I don’t think my own experience of being a medicine musician is typical, but each person on this path has their own way of relating to their own transformational growth through the healing power of medicine music.

How did you find this path?

Which lineages did you learn from?

What is your message in the world through music?

What have you got coming up?

I lived eight years in Kyoto, Japan, immersed in Buddhist meditation and studying the Zen shakuhachi flute. Later I lived several years in Brazil where I became deeply engaged with the sacred music rituals of the Amazon Forest and medicine plant traditions. Arising from my spiritual and musical journey of the past thirty years I have released 10 albums of shakuhachi music and received a collection of more than 160 original medicine songs and chants.

When I first came across the sound of the Zen shakuhachi flute back in the 1980s in London, I felt an instant affinity with the instrument. Back then there were very limited opportunities for learning this instrument outside of Japan, so I somehow organised myself to go to live there, not knowing any Japanese people or speaking a word of the language, and not knowing how long I might be able to stay. I was fortunate to find myself in Kyoto, the ancient capital, where I became absorbed in shakuhachi studies with a great teacher – the legendary Master Yokoyama Katsuya, and I ended up staying there for eight magical years.

Playing the shakuhachi is very much a solitary activity. Long hours of sitting quietly playing long notes over and again, going deeper into the sound of the bamboo, and to what lies beyond the sound … the Ma – the great silence from which all sounds rise and fall.

While living in Kyoto immersed in this contemplative practice, I met one day some Brazilian musicians and singers that came from a spiritual community deep within the Amazon Rainforest. They invited me to take part in the plant spirit ceremonies they had come to host in Japan, and this encounter opened up a new musical dimension for me – the simple and sacred music of healing forest rituals with teacher plants.

I decided to leave Japan and go to live in Brazil, where I entered onto a personal path of healing, taking part in forest rituals where music and song plays a central role.

Over the past 25 years since then, I have developed deep connections with many communities in Brazil, I have taken part in many ceremonies, and I have myself been initiated into the role of a medicine musician, as I started to ‘receive’ medicine songs in communion with the teacher plants, and I began to understand how to open myself as a channel for this healing wisdom to manifest in the form of songs to be sung in ceremony  for the purposes of individual and collective healing.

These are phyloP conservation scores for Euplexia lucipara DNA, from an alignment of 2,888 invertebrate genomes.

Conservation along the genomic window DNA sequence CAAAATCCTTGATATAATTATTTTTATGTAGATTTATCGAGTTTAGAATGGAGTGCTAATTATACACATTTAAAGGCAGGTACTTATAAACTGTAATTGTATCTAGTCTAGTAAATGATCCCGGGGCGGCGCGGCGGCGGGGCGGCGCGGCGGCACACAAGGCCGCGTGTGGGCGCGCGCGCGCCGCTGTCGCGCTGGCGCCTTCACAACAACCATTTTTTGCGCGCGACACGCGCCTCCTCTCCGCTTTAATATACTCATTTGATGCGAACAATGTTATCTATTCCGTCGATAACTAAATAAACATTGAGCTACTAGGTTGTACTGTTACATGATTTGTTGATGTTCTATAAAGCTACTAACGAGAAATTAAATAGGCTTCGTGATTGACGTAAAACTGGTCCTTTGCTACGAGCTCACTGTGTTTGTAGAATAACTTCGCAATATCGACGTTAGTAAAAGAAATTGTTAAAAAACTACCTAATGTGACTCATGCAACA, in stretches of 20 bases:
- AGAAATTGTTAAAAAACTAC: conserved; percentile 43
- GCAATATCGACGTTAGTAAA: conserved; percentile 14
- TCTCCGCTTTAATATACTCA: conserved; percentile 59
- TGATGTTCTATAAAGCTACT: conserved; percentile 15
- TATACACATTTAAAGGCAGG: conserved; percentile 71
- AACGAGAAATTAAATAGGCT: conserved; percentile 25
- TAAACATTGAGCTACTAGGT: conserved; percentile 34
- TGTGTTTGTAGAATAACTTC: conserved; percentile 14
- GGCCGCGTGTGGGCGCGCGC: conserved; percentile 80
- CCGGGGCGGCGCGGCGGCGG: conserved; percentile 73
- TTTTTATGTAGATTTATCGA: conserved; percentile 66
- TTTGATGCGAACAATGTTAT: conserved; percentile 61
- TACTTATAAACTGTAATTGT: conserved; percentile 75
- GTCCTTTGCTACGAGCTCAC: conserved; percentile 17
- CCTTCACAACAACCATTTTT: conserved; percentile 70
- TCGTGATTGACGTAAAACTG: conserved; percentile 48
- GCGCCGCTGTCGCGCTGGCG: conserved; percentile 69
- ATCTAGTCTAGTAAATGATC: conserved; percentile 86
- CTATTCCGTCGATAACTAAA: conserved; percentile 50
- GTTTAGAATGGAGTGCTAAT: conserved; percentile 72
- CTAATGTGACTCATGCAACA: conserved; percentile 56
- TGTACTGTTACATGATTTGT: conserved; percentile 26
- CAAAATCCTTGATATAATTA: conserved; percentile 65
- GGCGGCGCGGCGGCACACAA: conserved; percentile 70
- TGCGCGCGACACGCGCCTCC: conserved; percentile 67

I completed my first set of 108 medicine songs in 2009, Song Of The Eternal Heart, and my second song collection, Lotus Rising, currently contains 67 songs.  I am now engaged in a project with Nixi Music label to record and release a series of albums of my medicine songs, collaborating with many musicians and singers around the world, including Deva Premal. Ayla Schafer, Chandra Lacombe, Lua Maria, Txai Fernando and others.

The first album from this series, One Thousand Petals, will be released in Autumn 2023.

My life in music with all its contrasting musical forms, has been an ongoing, unfolding journey of discovery and healing in which music is the guiding light, music is the flow, and music is the beating heart and soul. Alongside this musical journey, there has always been a spiritual quest – aside from concerts and recording studios I have always had an interest in the world of meditation, sacred ritual, devotional practice, and healing modalities.

I believe that music can help bring us to a place where we can realign and reconnect with the deeper rhythms of nature and the cosmos, and with deeper understandings about the interdependent nature of all things in the visible and invisible universe, as well as our healthy role living here on this sacred planet Earth.

The message of my music has evolved as my own learning and my own healing journey has evolved. In a general sense you could say it’s a message for our times. What seems to be needed is an opening of the heart, an awareness of the subtle vibrations of the heart, and of the simple wisdom that lies deep within. From this place comes a sound that heals, that brings peace and tranquility, that purifies and uplifts … it is a Zen heart medicine Music, and that is what I have to offer.